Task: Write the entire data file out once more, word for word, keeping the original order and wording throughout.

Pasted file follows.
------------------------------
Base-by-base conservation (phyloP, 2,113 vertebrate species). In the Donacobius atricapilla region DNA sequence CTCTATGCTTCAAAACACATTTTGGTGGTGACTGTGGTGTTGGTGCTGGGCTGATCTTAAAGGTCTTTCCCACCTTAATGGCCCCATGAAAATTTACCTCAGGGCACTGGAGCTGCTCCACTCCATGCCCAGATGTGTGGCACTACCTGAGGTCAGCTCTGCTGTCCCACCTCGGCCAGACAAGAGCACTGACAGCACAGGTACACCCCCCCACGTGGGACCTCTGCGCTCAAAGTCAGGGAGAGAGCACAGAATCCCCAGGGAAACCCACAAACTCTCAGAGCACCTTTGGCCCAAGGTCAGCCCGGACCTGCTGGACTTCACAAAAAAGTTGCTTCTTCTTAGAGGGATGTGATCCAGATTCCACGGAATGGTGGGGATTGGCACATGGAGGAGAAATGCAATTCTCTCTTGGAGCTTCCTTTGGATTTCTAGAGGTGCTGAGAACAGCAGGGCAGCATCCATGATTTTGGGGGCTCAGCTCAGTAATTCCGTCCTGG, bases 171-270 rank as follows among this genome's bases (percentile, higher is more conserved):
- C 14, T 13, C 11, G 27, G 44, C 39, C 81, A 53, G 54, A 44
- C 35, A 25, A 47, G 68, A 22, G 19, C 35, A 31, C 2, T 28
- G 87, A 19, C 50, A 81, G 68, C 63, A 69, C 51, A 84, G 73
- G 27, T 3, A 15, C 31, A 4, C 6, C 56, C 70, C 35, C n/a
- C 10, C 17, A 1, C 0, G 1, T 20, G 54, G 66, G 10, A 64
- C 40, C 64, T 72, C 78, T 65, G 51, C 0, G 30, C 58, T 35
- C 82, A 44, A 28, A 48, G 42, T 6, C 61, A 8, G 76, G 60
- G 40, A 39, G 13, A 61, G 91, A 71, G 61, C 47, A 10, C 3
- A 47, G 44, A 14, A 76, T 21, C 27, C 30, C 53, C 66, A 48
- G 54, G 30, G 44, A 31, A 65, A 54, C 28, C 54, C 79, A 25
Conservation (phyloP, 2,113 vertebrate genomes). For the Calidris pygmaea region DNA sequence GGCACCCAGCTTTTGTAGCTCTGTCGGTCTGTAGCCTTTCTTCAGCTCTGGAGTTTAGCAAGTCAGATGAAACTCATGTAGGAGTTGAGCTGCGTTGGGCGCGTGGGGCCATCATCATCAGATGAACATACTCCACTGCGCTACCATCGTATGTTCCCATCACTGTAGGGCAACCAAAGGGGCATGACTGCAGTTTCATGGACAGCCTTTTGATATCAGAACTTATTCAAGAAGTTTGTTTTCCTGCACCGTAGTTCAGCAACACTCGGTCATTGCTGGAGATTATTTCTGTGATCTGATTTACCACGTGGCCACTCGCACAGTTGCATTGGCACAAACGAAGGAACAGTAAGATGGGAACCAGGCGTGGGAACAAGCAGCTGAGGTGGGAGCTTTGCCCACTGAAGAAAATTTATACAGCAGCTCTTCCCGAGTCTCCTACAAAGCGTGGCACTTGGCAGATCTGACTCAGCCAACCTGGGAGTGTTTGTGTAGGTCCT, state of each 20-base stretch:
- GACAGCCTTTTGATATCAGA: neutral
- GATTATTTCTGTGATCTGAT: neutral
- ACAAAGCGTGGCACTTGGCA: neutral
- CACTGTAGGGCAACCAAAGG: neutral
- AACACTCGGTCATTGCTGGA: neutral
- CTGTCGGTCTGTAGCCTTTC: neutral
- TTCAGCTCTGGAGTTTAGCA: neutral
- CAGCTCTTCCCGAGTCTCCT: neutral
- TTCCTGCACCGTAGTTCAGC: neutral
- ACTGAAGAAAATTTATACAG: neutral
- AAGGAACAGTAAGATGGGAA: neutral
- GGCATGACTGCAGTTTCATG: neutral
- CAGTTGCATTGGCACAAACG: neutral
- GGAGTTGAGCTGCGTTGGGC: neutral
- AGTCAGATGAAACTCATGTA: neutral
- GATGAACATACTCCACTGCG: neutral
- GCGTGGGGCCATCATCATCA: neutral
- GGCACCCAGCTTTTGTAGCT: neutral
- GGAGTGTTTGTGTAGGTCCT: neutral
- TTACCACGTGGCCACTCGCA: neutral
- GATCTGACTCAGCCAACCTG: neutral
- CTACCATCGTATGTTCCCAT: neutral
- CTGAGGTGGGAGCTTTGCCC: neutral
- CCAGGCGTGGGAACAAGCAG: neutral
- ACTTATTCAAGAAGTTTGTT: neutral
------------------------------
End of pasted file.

Base-by-base conservation (phyloP, 2,113 vertebrate species). In the Donacobius atricapilla region DNA sequence CTCTATGCTTCAAAACACATTTTGGTGGTGACTGTGGTGTTGGTGCTGGGCTGATCTTAAAGGTCTTTCCCACCTTAATGGCCCCATGAAAATTTACCTCAGGGCACTGGAGCTGCTCCACTCCATGCCCAGATGTGTGGCACTACCTGAGGTCAGCTCTGCTGTCCCACCTCGGCCAGACAAGAGCACTGACAGCACAGGTACACCCCCCCACGTGGGACCTCTGCGCTCAAAGTCAGGGAGAGAGCACAGAATCCCCAGGGAAACCCACAAACTCTCAGAGCACCTTTGGCCCAAGGTCAGCCCGGACCTGCTGGACTTCACAAAAAAGTTGCTTCTTCTTAGAGGGATGTGATCCAGATTCCACGGAATGGTGGGGATTGGCACATGGAGGAGAAATGCAATTCTCTCTTGGAGCTTCCTTTGGATTTCTAGAGGTGCTGAGAACAGCAGGGCAGCATCCATGATTTTGGGGGCTCAGCTCAGTAATTCCGTCCTGG, bases 171-270 rank as follows among this genome's bases (percentile, higher is more conserved):
- C 14, T 13, C 11, G 27, G 44, C 39, C 81, A 53, G 54, A 44
- C 35, A 25, A 47, G 68, A 22, G 19, C 35, A 31, C 2, T 28
- G 87, A 19, C 50, A 81, G 68, C 63, A 69, C 51, A 84, G 73
- G 27, T 3, A 15, C 31, A 4, C 6, C 56, C 70, C 35, C n/a
- C 10, C 17, A 1, C 0, G 1, T 20, G 54, G 66, G 10, A 64
- C 40, C 64, T 72, C 78, T 65, G 51, C 0, G 30, C 58, T 35
- C 82, A 44, A 28, A 48, G 42, T 6, C 61, A 8, G 76, G 60
- G 40, A 39, G 13, A 61, G 91, A 71, G 61, C 47, A 10, C 3
- A 47, G 44, A 14, A 76, T 21, C 27, C 30, C 53, C 66, A 48
- G 54, G 30, G 44, A 31, A 65, A 54, C 28, C 54, C 79, A 25
Conservation (phyloP, 2,113 vertebrate genomes). For the Calidris pygmaea region DNA sequence GGCACCCAGCTTTTGTAGCTCTGTCGGTCTGTAGCCTTTCTTCAGCTCTGGAGTTTAGCAAGTCAGATGAAACTCATGTAGGAGTTGAGCTGCGTTGGGCGCGTGGGGCCATCATCATCAGATGAACATACTCCACTGCGCTACCATCGTATGTTCCCATCACTGTAGGGCAACCAAAGGGGCATGACTGCAGTTTCATGGACAGCCTTTTGATATCAGAACTTATTCAAGAAGTTTGTTTTCCTGCACCGTAGTTCAGCAACACTCGGTCATTGCTGGAGATTATTTCTGTGATCTGATTTACCACGTGGCCACTCGCACAGTTGCATTGGCACAAACGAAGGAACAGTAAGATGGGAACCAGGCGTGGGAACAAGCAGCTGAGGTGGGAGCTTTGCCCACTGAAGAAAATTTATACAGCAGCTCTTCCCGAGTCTCCTACAAAGCGTGGCACTTGGCAGATCTGACTCAGCCAACCTGGGAGTGTTTGTGTAGGTCCT, state of each 20-base stretch:
- GACAGCCTTTTGATATCAGA: neutral
- GATTATTTCTGTGATCTGAT: neutral
- ACAAAGCGTGGCACTTGGCA: neutral
- CACTGTAGGGCAACCAAAGG: neutral
- AACACTCGGTCATTGCTGGA: neutral
- CTGTCGGTCTGTAGCCTTTC: neutral
- TTCAGCTCTGGAGTTTAGCA: neutral
- CAGCTCTTCCCGAGTCTCCT: neutral
- TTCCTGCACCGTAGTTCAGC: neutral
- ACTGAAGAAAATTTATACAG: neutral
- AAGGAACAGTAAGATGGGAA: neutral
- GGCATGACTGCAGTTTCATG: neutral
- CAGTTGCATTGGCACAAACG: neutral
- GGAGTTGAGCTGCGTTGGGC: neutral
- AGTCAGATGAAACTCATGTA: neutral
- GATGAACATACTCCACTGCG: neutral
- GCGTGGGGCCATCATCATCA: neutral
- GGCACCCAGCTTTTGTAGCT: neutral
- GGAGTGTTTGTGTAGGTCCT: neutral
- TTACCACGTGGCCACTCGCA: neutral
- GATCTGACTCAGCCAACCTG: neutral
- CTACCATCGTATGTTCCCAT: neutral
- CTGAGGTGGGAGCTTTGCCC: neutral
- CCAGGCGTGGGAACAAGCAG: neutral
- ACTTATTCAAGAAGTTTGTT: neutral